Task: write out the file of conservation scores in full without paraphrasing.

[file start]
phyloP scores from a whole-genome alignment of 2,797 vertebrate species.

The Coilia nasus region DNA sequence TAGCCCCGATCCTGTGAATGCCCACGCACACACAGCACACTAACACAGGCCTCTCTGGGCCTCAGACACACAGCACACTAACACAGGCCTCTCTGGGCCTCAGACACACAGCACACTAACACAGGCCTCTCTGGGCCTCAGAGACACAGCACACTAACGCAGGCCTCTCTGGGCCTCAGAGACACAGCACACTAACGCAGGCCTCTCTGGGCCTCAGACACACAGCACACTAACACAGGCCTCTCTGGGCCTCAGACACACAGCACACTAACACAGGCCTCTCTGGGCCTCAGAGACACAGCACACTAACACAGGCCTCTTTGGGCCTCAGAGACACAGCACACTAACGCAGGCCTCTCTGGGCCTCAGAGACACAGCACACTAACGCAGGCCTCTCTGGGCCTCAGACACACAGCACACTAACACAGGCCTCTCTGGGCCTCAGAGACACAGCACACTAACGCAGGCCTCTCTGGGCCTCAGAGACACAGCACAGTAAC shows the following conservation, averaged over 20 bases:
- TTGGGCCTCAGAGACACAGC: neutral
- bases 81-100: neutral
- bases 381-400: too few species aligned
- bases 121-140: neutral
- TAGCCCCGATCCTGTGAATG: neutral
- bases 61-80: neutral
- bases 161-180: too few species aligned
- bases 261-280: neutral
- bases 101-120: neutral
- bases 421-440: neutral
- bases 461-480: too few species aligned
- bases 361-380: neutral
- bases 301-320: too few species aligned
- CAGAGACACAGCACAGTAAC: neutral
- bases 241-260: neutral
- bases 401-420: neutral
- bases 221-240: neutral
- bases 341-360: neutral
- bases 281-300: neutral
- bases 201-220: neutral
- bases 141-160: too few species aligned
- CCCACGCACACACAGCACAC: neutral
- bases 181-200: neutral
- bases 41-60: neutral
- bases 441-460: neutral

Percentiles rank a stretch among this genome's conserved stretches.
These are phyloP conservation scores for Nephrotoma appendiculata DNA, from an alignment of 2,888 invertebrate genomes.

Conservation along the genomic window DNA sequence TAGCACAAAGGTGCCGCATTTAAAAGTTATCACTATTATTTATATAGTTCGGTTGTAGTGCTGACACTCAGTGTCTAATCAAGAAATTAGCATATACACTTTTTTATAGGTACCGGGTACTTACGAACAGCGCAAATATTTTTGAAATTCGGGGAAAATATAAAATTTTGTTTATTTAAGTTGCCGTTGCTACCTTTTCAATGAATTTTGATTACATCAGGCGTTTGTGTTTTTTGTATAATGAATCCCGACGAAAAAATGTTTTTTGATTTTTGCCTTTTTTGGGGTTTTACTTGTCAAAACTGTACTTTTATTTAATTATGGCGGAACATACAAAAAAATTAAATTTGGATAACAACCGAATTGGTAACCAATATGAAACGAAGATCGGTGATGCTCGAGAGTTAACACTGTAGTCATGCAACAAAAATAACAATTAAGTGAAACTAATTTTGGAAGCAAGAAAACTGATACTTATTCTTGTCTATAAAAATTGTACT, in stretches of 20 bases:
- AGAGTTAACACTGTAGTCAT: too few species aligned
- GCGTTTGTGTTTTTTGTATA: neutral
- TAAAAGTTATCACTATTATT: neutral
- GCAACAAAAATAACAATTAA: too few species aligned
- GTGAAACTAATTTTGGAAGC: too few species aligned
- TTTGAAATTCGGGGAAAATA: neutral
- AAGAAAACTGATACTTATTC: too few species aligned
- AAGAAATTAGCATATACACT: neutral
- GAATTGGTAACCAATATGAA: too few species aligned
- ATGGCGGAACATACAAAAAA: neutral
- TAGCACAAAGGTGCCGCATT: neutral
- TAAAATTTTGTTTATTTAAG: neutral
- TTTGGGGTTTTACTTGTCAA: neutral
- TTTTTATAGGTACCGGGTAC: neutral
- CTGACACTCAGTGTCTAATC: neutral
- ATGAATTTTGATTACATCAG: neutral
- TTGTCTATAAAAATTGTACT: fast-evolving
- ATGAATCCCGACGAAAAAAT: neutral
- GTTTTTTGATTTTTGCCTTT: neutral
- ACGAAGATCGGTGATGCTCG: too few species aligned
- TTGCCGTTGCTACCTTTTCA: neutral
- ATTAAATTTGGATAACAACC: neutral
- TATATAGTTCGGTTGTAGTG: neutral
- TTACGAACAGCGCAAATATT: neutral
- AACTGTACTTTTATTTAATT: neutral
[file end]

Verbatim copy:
phyloP scores from a whole-genome alignment of 2,797 vertebrate species.

The Coilia nasus region DNA sequence TAGCCCCGATCCTGTGAATGCCCACGCACACACAGCACACTAACACAGGCCTCTCTGGGCCTCAGACACACAGCACACTAACACAGGCCTCTCTGGGCCTCAGACACACAGCACACTAACACAGGCCTCTCTGGGCCTCAGAGACACAGCACACTAACGCAGGCCTCTCTGGGCCTCAGAGACACAGCACACTAACGCAGGCCTCTCTGGGCCTCAGACACACAGCACACTAACACAGGCCTCTCTGGGCCTCAGACACACAGCACACTAACACAGGCCTCTCTGGGCCTCAGAGACACAGCACACTAACACAGGCCTCTTTGGGCCTCAGAGACACAGCACACTAACGCAGGCCTCTCTGGGCCTCAGAGACACAGCACACTAACGCAGGCCTCTCTGGGCCTCAGACACACAGCACACTAACACAGGCCTCTCTGGGCCTCAGAGACACAGCACACTAACGCAGGCCTCTCTGGGCCTCAGAGACACAGCACAGTAAC shows the following conservation, averaged over 20 bases:
- TTGGGCCTCAGAGACACAGC: neutral
- bases 81-100: neutral
- bases 381-400: too few species aligned
- bases 121-140: neutral
- TAGCCCCGATCCTGTGAATG: neutral
- bases 61-80: neutral
- bases 161-180: too few species aligned
- bases 261-280: neutral
- bases 101-120: neutral
- bases 421-440: neutral
- bases 461-480: too few species aligned
- bases 361-380: neutral
- bases 301-320: too few species aligned
- CAGAGACACAGCACAGTAAC: neutral
- bases 241-260: neutral
- bases 401-420: neutral
- bases 221-240: neutral
- bases 341-360: neutral
- bases 281-300: neutral
- bases 201-220: neutral
- bases 141-160: too few species aligned
- CCCACGCACACACAGCACAC: neutral
- bases 181-200: neutral
- bases 41-60: neutral
- bases 441-460: neutral

Percentiles rank a stretch among this genome's conserved stretches.
These are phyloP conservation scores for Nephrotoma appendiculata DNA, from an alignment of 2,888 invertebrate genomes.

Conservation along the genomic window DNA sequence TAGCACAAAGGTGCCGCATTTAAAAGTTATCACTATTATTTATATAGTTCGGTTGTAGTGCTGACACTCAGTGTCTAATCAAGAAATTAGCATATACACTTTTTTATAGGTACCGGGTACTTACGAACAGCGCAAATATTTTTGAAATTCGGGGAAAATATAAAATTTTGTTTATTTAAGTTGCCGTTGCTACCTTTTCAATGAATTTTGATTACATCAGGCGTTTGTGTTTTTTGTATAATGAATCCCGACGAAAAAATGTTTTTTGATTTTTGCCTTTTTTGGGGTTTTACTTGTCAAAACTGTACTTTTATTTAATTATGGCGGAACATACAAAAAAATTAAATTTGGATAACAACCGAATTGGTAACCAATATGAAACGAAGATCGGTGATGCTCGAGAGTTAACACTGTAGTCATGCAACAAAAATAACAATTAAGTGAAACTAATTTTGGAAGCAAGAAAACTGATACTTATTCTTGTCTATAAAAATTGTACT, in stretches of 20 bases:
- AGAGTTAACACTGTAGTCAT: too few species aligned
- GCGTTTGTGTTTTTTGTATA: neutral
- TAAAAGTTATCACTATTATT: neutral
- GCAACAAAAATAACAATTAA: too few species aligned
- GTGAAACTAATTTTGGAAGC: too few species aligned
- TTTGAAATTCGGGGAAAATA: neutral
- AAGAAAACTGATACTTATTC: too few species aligned
- AAGAAATTAGCATATACACT: neutral
- GAATTGGTAACCAATATGAA: too few species aligned
- ATGGCGGAACATACAAAAAA: neutral
- TAGCACAAAGGTGCCGCATT: neutral
- TAAAATTTTGTTTATTTAAG: neutral
- TTTGGGGTTTTACTTGTCAA: neutral
- TTTTTATAGGTACCGGGTAC: neutral
- CTGACACTCAGTGTCTAATC: neutral
- ATGAATTTTGATTACATCAG: neutral
- TTGTCTATAAAAATTGTACT: fast-evolving
- ATGAATCCCGACGAAAAAAT: neutral
- GTTTTTTGATTTTTGCCTTT: neutral
- ACGAAGATCGGTGATGCTCG: too few species aligned
- TTGCCGTTGCTACCTTTTCA: neutral
- ATTAAATTTGGATAACAACC: neutral
- TATATAGTTCGGTTGTAGTG: neutral
- TTACGAACAGCGCAAATATT: neutral
- AACTGTACTTTTATTTAATT: neutral